But if I enjoy an artist, I'll shell out the money to see them in concert, and I always buy a t-shirt at every concert that I go to.
I'm feeling too lazy to pull my copy down, but there was an article in The Baffler
(reprinted in Commodify Your Dissent
) that broke down the math on a standard 3-album contract, demonstrating that it was flat-out mathematically impossible to do better than break even on the first album, that the band was flat-out guaranteed to lose money on the second album, and that if, and only if, the third album was a million seller would the losses from the second album be recouped. Under the industry standard recording contract, it's not until the fourth gold record, the first one you record on a new, more aggressively negotiated contract, that the artist can make any money.
Since reading that, I've had it explained to me that this is why no record label has ever offered a rapper a 4th album, why every rapper to successfully sell 3 albums ends up having to create their own label in order to get records into stores.
They get away with this because there are just plain that many musicians who are willing to do anything
to get in front of a large audience, whether they get paid or not, both because they just plain want to play for that many people and because they hope to someday be a star. If you aren't willing to sign that contract, somebody else will. And in the opinion of just about every record company executive, pretty much all musicians are interchangable, it's not the talent of the musicians but the business savvy of the promoters that makes any particular music popular.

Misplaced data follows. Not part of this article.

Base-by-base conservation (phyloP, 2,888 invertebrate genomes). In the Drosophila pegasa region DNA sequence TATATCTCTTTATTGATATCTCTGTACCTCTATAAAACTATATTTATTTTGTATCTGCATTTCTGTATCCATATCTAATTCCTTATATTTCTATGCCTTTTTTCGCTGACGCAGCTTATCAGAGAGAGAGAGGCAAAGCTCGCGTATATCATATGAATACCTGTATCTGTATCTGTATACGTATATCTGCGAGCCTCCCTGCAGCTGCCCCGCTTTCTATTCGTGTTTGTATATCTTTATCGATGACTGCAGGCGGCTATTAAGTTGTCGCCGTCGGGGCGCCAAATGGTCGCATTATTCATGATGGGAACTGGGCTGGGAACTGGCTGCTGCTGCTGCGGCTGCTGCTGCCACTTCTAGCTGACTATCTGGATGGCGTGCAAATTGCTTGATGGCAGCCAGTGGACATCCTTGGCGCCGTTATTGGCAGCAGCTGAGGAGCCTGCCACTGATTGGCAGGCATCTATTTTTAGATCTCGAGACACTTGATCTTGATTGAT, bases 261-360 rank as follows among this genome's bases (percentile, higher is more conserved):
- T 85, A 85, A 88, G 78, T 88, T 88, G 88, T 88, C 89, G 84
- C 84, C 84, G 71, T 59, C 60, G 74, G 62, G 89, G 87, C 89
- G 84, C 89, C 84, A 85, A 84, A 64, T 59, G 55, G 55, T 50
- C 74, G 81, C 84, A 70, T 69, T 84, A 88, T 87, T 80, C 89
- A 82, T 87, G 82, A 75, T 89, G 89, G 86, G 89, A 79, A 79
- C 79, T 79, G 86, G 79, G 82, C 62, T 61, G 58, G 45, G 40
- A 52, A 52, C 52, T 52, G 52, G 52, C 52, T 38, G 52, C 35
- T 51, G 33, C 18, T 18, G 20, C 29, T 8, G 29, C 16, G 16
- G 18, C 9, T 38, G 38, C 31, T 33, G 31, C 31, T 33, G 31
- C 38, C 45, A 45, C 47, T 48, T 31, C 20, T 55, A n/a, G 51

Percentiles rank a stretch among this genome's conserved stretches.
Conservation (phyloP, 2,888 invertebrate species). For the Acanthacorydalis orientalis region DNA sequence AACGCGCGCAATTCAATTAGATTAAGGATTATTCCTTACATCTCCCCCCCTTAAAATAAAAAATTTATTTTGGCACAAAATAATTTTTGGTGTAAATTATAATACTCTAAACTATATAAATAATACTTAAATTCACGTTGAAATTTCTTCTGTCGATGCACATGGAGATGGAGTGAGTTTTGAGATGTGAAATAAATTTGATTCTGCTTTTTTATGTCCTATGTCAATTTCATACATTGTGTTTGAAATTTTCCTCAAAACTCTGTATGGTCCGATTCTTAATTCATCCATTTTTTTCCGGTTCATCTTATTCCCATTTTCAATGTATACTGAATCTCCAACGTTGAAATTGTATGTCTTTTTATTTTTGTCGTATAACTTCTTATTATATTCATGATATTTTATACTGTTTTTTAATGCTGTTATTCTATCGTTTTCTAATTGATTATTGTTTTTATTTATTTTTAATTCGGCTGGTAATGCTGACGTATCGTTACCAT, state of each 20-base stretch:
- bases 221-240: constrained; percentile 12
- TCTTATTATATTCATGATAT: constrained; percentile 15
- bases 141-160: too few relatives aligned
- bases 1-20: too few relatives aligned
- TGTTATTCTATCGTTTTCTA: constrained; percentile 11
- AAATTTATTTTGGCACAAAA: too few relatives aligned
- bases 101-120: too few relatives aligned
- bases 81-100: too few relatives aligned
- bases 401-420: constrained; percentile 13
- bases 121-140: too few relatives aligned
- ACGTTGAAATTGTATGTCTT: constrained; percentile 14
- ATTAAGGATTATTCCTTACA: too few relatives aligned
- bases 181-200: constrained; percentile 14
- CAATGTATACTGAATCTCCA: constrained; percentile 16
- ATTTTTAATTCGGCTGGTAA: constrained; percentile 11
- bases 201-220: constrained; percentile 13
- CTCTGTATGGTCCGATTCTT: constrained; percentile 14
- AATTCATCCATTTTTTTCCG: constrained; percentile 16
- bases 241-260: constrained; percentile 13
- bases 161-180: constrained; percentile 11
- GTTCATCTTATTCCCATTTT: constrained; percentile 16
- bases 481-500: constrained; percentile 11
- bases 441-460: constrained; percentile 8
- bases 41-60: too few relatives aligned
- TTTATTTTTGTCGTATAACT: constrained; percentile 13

Wow, that does explain a lot.
And it's true in fiction, too, except that since authors have no way of making money on the back end, they kind of have to pay them up front.
Here's a blogpost
by one of my favorite indie musicians, on how he feels about music pirating.
That isn't too surprising; performers don't make much money. They real money comes to the songwriters and producers. The artists make the big change in touring.
|Date:||July 15th, 2010 01:45 am (UTC)|| |
I saw Iron Maiden a few years ago; the week previously Metallica had been in the news for suing fans for file sharing or some such shit. To which Bruce Dickinson responded on stage with "if you want to steal our new album, go ahead. Unlike some other bands, we know our albums are so awesome that our true fans will go out and buy a copy after hearing it." Hubris perhaps, but it got a lot of cheers.
I know I'm still paying for music from bands that produce CDs that
are mostly/entirely good.
I read that iTunes price/song went up from $0.99 to $1.29 to which my immediate response was "WTF?!"
|Date:||July 15th, 2010 02:20 pm (UTC)|| |
IIRC, the RIAA sued a land management employee for a Native American tribe.
Not quite 'suing a broke nun' but close.
Apparently, the RIAA sued a dead woman for copyright infringement. (I can't give you a link, because my source is Uncle John's Bathroom Reader.)